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Twenty-two years after advocates filed a sweeping class-action lawsuit to reform New Jersey’s overburdened, mismanaged, and occasionally deadly child welfare system, a court-appointed monitor Wednesday reported that the system has improved so much it’s now regarded as a model nationally.
The state Department of Children and Families (DCF) met 44 of its 48 performance targets, according to a progress report from monitor Judith Meltzer, president of the Center for the Study of Social Policy.
The lawsuit, filed in 1999 on behalf of thousands of children, accused the state of failing to protect children in the welfare system, and of placing them — especially adolescent and special-needs children — in homes where they were abused, neglected, or even killed.
The report released Wednesday listed performance targets the DCF met, including making sure 95% of DCF offices maintain a 5 to 1 worker to supervisor ratio; completing at least 95% of all investigations into alleged child abuse and neglect within 90 days; and ensuring 90% of intake workers have no more than 12 open cases and no more than eight new case assignments per month.
Three areas where DCF fell short were the rates of children exiting foster care to permanency within 12 to 24 months; the rates of older youth securing permanent housing and employment as they exit foster care; and the percentage of families who have in-person meetings with their caseworker at least twice a week when the goal is reunification.
The findings were revealed during a virtual hearing Wednesday before U.S. District Court Judge Stanley Chesler.
A 2006 consent decree required ongoing oversight by a monitor and ordered reforms enforceable in federal court. Progress reports are required roughly every six months, and Wednesday’s update focused on July through December 2020.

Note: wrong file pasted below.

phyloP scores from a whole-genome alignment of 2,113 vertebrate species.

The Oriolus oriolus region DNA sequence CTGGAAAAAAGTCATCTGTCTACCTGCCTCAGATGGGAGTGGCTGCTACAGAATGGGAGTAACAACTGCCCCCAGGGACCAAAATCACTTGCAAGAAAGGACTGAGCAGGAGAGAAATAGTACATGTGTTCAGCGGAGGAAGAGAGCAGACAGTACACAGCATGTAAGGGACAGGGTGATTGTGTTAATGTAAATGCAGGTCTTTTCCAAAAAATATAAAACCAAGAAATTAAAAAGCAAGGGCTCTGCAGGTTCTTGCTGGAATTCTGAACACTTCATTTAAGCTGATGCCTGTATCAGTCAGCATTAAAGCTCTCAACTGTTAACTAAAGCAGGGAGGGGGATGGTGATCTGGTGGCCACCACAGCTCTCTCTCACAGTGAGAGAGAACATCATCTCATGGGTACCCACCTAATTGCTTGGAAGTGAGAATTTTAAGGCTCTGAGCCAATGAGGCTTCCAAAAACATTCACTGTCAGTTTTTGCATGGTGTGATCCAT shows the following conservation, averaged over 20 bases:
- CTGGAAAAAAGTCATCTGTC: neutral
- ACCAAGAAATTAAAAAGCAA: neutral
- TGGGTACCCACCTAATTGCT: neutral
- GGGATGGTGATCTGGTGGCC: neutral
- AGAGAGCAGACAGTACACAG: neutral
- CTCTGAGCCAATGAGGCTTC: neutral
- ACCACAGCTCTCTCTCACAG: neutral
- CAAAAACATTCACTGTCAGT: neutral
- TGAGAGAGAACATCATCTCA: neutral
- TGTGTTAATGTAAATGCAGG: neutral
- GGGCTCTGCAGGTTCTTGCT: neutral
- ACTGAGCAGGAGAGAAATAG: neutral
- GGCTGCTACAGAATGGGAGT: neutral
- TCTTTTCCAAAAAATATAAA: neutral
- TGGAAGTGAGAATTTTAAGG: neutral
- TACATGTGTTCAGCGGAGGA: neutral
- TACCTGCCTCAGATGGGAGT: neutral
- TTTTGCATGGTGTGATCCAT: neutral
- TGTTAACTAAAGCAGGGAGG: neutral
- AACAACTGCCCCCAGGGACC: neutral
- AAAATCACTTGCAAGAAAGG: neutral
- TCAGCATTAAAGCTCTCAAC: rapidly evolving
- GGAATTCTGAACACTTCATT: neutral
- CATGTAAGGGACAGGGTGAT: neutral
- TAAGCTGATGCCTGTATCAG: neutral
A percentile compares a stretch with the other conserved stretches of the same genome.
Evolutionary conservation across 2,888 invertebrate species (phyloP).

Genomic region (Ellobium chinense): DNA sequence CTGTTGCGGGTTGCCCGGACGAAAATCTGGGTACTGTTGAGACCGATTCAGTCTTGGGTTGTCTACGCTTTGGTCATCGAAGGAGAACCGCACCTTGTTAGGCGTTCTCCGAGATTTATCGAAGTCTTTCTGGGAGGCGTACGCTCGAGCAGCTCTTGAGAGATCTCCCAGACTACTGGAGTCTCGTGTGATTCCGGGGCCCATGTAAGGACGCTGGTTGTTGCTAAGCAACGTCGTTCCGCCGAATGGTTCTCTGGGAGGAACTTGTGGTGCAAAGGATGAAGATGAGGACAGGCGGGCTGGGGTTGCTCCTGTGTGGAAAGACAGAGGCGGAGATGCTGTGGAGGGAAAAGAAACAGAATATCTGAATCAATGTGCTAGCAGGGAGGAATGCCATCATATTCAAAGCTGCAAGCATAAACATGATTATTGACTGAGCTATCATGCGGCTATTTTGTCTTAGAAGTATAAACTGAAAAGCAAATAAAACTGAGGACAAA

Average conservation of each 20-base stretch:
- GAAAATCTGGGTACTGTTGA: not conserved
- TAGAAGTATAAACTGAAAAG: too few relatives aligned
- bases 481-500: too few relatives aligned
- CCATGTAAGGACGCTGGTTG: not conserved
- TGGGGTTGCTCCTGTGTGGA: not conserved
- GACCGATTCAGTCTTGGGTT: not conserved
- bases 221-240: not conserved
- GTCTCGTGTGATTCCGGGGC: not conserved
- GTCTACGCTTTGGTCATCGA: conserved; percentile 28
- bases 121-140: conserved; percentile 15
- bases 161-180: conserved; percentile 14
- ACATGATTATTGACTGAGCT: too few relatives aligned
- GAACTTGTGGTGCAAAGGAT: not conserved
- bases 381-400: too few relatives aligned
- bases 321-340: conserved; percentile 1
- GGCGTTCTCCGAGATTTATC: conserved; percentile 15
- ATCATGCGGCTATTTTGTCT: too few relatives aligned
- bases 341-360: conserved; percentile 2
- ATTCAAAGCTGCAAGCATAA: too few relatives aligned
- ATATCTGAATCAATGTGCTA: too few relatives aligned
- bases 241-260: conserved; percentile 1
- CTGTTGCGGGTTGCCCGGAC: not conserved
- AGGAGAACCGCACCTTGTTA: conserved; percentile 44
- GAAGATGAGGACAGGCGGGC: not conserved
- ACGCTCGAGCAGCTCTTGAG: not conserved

Meltzer said the coronavirus pandemic prevented her center from measuring some of DCF’s performance targets.
Chesler cheered the findings, saying the Legislature’s steady support for DCF has helped safeguard progress for the past two decades. He said he’d consider dissolving the consent decree — if the parties involved propose strategies to ensure the reforms don’t erode once court oversight ends.
“Continued funding for the future is always a concern,” the judge said. “There is a tremendous tendency for governments, organizations, budget-makers, decision-makers to respond to the crisis du jour and to shift funds to deal with the crisis du jour. That that has not occurred with regard to DCF is indeed remarkable.”
Marcia Lowry, the attorney who filed the original lawsuit on behalf of 15 named children and 6,000 unnamed “others similarly situated,” echoed the judge’s enthusiasm.
“This is a system that was in chaos when this litigation commenced. It has moved forward in an amazing way,” said Lowry, executive director of A Better Childhood, a New York-based nonprofit. “The pandemic has been a test of this system and its ability to adapt … We are very pleased with the report.”
DCF now serves 3,700 children in foster care and 31,000 families and children in in-home child protective care, according to the monitor’s report.
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